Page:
Mark Allen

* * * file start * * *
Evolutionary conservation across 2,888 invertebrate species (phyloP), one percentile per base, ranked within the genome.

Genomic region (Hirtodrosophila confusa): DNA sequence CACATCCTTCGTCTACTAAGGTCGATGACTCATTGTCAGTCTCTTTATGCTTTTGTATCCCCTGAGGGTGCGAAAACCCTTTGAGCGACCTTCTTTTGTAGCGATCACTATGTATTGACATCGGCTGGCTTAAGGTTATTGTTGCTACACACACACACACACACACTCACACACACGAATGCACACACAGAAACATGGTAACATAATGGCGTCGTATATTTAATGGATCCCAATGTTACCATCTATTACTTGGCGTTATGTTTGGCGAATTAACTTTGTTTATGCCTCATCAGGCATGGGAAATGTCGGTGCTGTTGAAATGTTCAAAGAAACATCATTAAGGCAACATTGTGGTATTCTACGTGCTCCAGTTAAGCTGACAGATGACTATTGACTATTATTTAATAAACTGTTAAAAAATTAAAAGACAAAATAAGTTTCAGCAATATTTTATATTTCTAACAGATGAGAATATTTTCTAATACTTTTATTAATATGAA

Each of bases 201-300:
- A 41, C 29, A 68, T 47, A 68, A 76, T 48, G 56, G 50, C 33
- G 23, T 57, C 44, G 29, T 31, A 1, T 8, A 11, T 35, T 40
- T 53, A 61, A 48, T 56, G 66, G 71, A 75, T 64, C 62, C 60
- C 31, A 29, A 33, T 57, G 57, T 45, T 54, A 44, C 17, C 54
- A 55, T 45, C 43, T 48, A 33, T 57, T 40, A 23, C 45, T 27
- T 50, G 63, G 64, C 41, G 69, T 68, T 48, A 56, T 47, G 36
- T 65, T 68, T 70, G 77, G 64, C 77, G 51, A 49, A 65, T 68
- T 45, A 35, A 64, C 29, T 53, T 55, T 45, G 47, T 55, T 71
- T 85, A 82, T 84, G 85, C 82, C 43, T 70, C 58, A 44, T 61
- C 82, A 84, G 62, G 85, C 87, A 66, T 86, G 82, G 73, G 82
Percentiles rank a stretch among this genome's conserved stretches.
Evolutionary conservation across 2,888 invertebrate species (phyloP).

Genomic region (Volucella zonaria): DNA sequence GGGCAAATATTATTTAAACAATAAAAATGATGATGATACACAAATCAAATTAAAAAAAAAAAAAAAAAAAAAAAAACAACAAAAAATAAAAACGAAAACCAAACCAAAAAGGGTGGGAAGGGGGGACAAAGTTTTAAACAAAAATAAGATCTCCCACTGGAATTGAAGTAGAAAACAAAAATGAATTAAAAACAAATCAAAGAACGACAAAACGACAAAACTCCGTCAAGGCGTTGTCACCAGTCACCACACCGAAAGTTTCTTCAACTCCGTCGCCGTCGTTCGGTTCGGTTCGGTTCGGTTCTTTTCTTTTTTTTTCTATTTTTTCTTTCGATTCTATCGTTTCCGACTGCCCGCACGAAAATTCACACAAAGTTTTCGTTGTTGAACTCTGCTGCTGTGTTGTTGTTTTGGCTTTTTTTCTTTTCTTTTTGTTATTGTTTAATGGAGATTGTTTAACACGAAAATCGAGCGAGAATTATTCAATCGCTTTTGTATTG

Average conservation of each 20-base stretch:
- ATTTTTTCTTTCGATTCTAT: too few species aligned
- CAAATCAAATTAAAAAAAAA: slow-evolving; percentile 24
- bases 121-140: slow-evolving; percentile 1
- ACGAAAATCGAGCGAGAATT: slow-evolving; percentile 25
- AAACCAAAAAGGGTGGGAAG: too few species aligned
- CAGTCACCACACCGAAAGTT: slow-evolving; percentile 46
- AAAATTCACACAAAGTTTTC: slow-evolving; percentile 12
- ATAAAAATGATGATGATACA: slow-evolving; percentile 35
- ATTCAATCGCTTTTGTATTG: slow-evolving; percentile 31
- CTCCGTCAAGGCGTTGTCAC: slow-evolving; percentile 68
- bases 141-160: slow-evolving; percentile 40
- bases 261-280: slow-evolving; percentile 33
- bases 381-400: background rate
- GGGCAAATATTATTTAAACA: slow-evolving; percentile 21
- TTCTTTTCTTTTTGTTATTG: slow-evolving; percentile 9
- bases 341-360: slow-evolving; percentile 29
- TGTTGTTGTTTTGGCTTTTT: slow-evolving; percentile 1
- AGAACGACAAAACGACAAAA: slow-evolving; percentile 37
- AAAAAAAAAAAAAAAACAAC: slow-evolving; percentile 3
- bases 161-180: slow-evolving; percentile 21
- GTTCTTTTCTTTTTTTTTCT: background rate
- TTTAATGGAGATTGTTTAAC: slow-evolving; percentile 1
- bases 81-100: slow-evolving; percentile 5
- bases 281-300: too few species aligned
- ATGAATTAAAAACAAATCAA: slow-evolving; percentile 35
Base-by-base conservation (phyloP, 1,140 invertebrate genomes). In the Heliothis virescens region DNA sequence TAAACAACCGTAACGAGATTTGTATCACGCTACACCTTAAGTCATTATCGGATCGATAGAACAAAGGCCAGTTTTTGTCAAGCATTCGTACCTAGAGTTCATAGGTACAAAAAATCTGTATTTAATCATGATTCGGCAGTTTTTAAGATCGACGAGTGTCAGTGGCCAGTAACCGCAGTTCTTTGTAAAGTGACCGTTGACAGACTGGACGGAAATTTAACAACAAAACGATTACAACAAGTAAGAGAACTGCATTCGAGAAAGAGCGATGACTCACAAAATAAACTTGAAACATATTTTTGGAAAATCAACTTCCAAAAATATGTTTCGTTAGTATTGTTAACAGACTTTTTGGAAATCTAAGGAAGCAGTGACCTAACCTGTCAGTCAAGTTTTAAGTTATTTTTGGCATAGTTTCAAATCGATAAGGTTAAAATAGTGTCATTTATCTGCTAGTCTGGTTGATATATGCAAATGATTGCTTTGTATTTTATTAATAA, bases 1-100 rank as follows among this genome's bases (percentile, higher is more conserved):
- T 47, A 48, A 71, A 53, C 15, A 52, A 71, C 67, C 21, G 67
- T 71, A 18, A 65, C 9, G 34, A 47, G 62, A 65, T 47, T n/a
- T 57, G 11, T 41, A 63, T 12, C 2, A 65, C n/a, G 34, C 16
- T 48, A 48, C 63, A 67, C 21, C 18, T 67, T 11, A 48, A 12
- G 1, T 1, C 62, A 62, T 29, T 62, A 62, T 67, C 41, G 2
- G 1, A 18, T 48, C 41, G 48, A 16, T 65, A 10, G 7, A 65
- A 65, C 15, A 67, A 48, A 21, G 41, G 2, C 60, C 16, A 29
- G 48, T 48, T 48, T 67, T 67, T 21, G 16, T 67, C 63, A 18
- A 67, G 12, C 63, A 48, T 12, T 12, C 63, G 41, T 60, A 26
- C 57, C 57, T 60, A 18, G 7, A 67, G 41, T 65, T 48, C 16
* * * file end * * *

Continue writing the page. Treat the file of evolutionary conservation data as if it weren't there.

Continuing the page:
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 Sep 24 awarded Autobiographer Sep 28 awarded Yearling Aug 12 awarded Popular Question Jul 6 accepted Have there been efforts to introduce non Greek or Latin alphabets into mathematics? Jul 6 awarded Scholar Jul 6 accepted Why is a function of $n$ independent variables equivalent to one defined on an open set? Jul 6 revised Why is a function of $n$ independent variables equivalent to one defined on an open set? added 2 characters in body Jul 6 comment Why is a function of $n$ independent variables equivalent to one defined on an open set? And to respond to your answer, if I understand correctly, this isn't necessarily the case in a closed set since if we take a boundary point, then there will be some direction in which we can't adjust $x$ such that it is still in $V$? Jul 6 awarded Editor Jul 6 comment Why is a function of $n$ independent variables equivalent to one defined on an open set? Yes, I meant $\mathbb{R}^n$! sorry, I should have looked over my post more carefully before submitting :( Jul 6 revised Why is a function of $n$ independent variables equivalent to one defined on an open set? typo: domain changed from $\mathbb{R}$ to $\mathbb{R}^n$ Jul 6 comment Why is a function of $n$ independent variables equivalent to one defined on an open set? From the responses, it seems I managed to garble something terribly between the blackboard and my notes. You politely ascribe the error to my lecturer, but I think that's unlikely :) So, in hope that something can be retrieved, he was referring to the 'independent' in the function definition, and saying that saying it's being a function of n independent variables was somehow equivalent to its being defined on an open set or something. If this again is insufficiently close to any meaningful sentence then I will admit defeat that my transcription was irretrievably inaccurate... Jul 5 asked Why is a function of $n$ independent variables equivalent to one defined on an open set? Jul 2 awarded Good Question Jul 1 comment Have there been efforts to introduce non Greek or Latin alphabets into mathematics? I think it's wonderful that you posted this, since prior to being a student of physics, I came from a computer background, and thinking about the lack of brevity in computer science notation while studying for exams led me directly to Iverson's article Notation as a Tool of Thought, which in turn led me to the J language (which I am still a fan and advocate of) and also probably indirectly pushed me towards my current field of study, via Math. And then, my thoughts on notation, specifically the Iverson/APL/J school of thought made me wonder what mathematicians thought about new notation. Jul 1 comment Have there been efforts to introduce non Greek or Latin alphabets into mathematics? I suppose for the purposes of the conversation Fraktur would count as a different alphabet...when mathematicians work on the blackboard how do they represent things which would normally use Fraktur? Unlike say blackboard bold symbols like $\mathbb{R}$ or $\mathbb{C}$ I'd imagine it's rather hard to make an obvious $\mathfrak{a}$ on the blackboard. Do they try make it 'spiky' or just use ordinary letters? Jul 1 awarded Supporter Jul 1 awarded Nice Question Jul 1 awarded Student Jul 1 asked Have there been efforts to introduce non Greek or Latin alphabets into mathematics?